Pattanathu Rahman – Teegene Biotech Ltd
What is your background and current job role?
I obtained my BSc, MSc, and MPhil Distinctions in Biology followed by a PhD in Microbiology from Bharathiar University (Tamil Nadu, India) in 2000 – studying the role of microbial biosurfactants for oil spill remediation funded by CSIR Senior Research Fellowship. I have been offered a Postdoctoral Fellowship on the ‘Challenges in Biosurfactant fermentation’ at University of Ulster in 2000-2001. In 2001, I took up the US DOE sponsored Research Scientist position at Brookhaven National Laboratory; New York (USA) to work on the mineral-microbe association and their regulation of enzyme catalysed transformations. From 2003-2007, I worked at the ERDF/HEIF Bioremediation programme at Teesside University and took part in DEFRA funded Bio-recycling: Resource recovery and reduction of oily hazardous wastes via biosurfactant washing and bioremediation and EU LIFE 3 programme on Biomass, Remediation, Regeneration (BioReGen): Reusing Brownfield Sites for Renewable Energy Crops. I then took the academic position to lead MSc Biotechnology Course at Teesside University. I coordinated BfB KTN sponsored FROPTOP project (2008): ‘Exploring the biocatalytic pathways of the microbial biosurfactant production from biodiesel industry residual glycerine’ and this work led to the creation of the spin-out company TeeGene Biotech based at the Wilton Centre near Middlesbrough. As a founding director of the company, I am responsible for the business development and operations. Recently, we have secured funding from Commonwealth Scholarship Commission’s Scholarships and appointed researchers to optimise biosurfactant production using bacteria from environmental samples and biosynthesis of nanomaterials using medicinal plants.
What Industrial Biotechnology and Bioenergy related project is currently being undertaken by your organisation?
TeeGene has expertise in bioremediation as well as waste management and has commercialised biotechnology based on bioreactors and bio-product development. One of TeeGene’s aims is to supply biotech based solutions for large industries such as, waste management and biosustainable production of industrial platform chemicals and surfactants.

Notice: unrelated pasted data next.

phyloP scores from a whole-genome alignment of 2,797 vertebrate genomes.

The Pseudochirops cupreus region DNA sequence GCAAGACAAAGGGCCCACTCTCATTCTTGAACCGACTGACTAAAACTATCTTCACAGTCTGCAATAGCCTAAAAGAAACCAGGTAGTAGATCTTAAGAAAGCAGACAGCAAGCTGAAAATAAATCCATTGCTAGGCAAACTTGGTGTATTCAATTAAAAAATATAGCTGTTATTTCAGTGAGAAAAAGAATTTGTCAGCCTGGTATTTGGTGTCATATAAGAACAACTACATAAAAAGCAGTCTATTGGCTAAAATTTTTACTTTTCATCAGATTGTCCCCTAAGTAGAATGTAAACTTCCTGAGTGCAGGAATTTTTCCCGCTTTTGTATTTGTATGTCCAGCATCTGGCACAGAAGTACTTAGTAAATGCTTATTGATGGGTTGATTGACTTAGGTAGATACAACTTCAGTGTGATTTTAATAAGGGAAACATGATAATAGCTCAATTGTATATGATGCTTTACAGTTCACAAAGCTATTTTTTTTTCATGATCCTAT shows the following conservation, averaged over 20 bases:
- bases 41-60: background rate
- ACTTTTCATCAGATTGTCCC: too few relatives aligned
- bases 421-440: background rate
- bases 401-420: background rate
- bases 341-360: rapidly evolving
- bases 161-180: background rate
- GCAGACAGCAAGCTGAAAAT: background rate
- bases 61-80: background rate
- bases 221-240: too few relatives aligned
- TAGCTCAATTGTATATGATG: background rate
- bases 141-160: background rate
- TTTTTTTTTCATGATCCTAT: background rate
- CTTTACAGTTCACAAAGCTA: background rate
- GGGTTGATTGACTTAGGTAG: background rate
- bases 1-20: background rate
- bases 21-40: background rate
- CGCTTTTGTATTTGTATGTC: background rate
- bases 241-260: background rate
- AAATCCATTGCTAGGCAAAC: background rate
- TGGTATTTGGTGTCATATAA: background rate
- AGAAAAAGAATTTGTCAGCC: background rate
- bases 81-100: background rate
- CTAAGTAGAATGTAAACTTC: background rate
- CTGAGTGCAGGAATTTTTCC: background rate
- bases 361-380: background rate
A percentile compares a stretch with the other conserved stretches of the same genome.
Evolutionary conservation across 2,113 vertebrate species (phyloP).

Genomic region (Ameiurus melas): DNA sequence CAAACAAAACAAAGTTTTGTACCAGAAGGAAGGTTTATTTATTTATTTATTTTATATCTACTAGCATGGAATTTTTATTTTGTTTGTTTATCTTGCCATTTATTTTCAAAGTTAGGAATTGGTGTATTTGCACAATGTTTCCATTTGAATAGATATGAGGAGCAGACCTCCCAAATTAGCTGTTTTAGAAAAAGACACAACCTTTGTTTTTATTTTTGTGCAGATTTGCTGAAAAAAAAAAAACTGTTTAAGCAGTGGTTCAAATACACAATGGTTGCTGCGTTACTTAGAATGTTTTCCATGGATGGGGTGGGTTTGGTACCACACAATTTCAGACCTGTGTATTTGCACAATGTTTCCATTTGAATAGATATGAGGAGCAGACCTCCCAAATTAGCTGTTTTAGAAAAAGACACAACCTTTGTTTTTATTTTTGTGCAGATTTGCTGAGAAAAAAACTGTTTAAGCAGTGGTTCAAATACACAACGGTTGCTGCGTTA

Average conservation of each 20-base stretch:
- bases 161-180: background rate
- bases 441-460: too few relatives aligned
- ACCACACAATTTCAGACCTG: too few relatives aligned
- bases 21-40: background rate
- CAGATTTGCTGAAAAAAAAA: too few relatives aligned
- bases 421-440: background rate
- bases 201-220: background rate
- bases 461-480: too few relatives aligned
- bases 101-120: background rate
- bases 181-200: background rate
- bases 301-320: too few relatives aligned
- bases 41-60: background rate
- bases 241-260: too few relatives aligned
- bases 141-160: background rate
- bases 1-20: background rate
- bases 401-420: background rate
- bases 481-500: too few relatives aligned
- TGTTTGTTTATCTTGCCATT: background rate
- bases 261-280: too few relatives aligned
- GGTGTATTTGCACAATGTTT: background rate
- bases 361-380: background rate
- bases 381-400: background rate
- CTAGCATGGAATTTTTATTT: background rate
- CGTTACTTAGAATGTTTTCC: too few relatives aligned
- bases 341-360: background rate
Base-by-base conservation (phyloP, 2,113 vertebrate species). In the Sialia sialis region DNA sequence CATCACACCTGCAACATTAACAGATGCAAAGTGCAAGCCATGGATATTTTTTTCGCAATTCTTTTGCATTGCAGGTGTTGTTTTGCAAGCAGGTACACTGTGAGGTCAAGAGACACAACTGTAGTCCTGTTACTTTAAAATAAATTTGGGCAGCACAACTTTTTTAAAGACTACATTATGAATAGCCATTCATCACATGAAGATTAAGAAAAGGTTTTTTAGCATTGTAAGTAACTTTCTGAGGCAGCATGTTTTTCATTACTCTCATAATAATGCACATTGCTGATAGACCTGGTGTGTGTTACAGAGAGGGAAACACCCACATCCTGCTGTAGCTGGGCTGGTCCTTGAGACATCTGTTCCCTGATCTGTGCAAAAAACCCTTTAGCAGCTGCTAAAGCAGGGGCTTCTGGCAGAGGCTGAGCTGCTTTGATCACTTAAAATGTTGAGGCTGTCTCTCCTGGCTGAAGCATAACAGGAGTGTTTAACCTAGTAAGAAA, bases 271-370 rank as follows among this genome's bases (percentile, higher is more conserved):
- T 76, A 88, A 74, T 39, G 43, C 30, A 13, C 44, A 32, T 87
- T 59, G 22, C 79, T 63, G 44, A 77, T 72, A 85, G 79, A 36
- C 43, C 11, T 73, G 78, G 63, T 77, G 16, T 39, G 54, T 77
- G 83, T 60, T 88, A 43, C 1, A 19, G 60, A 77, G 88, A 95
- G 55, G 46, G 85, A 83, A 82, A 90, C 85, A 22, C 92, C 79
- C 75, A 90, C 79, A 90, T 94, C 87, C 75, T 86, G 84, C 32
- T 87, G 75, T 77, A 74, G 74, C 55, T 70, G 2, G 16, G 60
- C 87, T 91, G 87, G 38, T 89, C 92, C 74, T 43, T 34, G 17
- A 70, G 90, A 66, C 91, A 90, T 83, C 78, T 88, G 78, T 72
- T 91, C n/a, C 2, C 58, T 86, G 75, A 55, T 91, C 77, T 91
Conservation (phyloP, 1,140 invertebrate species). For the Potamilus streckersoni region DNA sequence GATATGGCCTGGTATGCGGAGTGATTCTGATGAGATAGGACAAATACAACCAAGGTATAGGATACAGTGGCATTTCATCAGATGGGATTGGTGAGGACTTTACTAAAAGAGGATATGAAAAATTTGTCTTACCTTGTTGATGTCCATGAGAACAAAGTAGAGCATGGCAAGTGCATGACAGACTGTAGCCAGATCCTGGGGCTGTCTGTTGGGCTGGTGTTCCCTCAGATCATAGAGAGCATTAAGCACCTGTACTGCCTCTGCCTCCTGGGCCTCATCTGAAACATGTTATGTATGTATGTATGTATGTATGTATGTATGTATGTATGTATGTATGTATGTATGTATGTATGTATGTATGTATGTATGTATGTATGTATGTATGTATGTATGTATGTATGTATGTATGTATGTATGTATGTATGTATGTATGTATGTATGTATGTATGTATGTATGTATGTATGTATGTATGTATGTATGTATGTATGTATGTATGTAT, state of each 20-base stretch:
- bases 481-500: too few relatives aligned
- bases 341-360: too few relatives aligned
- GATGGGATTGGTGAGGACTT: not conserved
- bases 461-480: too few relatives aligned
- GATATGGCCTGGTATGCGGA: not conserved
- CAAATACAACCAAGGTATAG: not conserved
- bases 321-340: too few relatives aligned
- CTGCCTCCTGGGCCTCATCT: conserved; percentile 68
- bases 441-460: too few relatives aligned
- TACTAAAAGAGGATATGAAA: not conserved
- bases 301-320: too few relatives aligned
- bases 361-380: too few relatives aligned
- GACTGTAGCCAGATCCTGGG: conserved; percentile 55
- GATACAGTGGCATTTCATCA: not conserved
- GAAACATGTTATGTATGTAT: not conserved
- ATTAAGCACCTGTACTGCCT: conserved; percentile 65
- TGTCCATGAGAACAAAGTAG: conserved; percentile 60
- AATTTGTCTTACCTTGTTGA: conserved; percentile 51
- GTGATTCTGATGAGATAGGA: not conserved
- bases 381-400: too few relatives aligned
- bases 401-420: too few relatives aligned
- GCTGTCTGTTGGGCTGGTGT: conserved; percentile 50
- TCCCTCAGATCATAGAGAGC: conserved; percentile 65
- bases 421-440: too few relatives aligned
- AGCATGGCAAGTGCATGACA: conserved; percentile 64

TeeGene Biotech, is part of a consortium of experts and industries that develop biobased technology to capture precious metals. The University of York, along with TeeGene Biotech Ltd and Johnson Matthey will be working on the project ‘Plants as Nanoparticle Producers’ funded through a CBMNet Proof of Concept Grant. Platinum group metals (PGMs) are used in many industrial applications, often as nanoparticles (NPs). PGMs are rare materials, making them highly valuable, but their increasing dispersal in the environment is of growing concern. The metal accumulating ability of plants can be used to capture metals from the environment. These high value products could help satisfy demand for precious metals in industry and medicine. This work will integrate TeeGene’s core technologies and business aspirations with the recovery of high value materials using biobased technologies to create a central enabling technology for metallic waste management. It will pump-prime one of TeeGene’s business models – the development of integrated biobased technology on waste streams. This project will be used to commercialise the technology after feasibility of the large scale precious metal recovery.
Bio-actives from microalgae: Algal biosurfactants still represents a major untapped and unexplored area of research. This area is gaining much attention in relation to potential bioemulsifier properties in food and bio-therapeutic sector. An innovative project by a TeeGene to extract high value chemicals from algae has been given financial backing by HVCfPNet. The BBSRC grant will enable TeeGene Biotech to undertake a project to explore the use of naturally occurring microorganisms, microalgae, in the treatment of industrial waste water as well as their potential as a high value chemical ingredient. The company is also developing links with the National Horizon Centre, which is under development adjacent to Teesside University’s campus in Darlington and Biorenewables Development Centre (BDC) at York.
What do you think the challenges related to this project are in the next 1-5 years?
1. Commercial feasibility to manufacture biosurfactants in industrial scale could be a challenge
2. Foaming of Biosurfactants during fermentation is one of the key unavoidable challenges
3. Improving the yield rate of pure compounds and enhance functionalities to focus on biopharma and personal care applications
How can other CBMNet members help you and your organisation with your research?
CBMNet members can contact TeeGene to develop projects on bionanomaterials or biosurfactants. A group of biosurfactants with cytotoxic properties on cancer cell lines are good source to target anticancer treatment. Similarly group of nanomaterials with anticancer property also promising for cancer drug development. Biosurfactants can be used as a stabiliser and transported to target cancer cells using nanoparticles. The molecular and cellular interactions of this study needs to be explored. This will open-up a number of discoveries for cancer treatment. CBMNet members could help us to develop novel metabolic engineering route for biosurfactant production to enhance cell signalling pathways or to explore molecular mechanisms in biosurfactant mediated drug delivery routes.
You can contact Pattanathu at P.Rahman@tees.ac.uk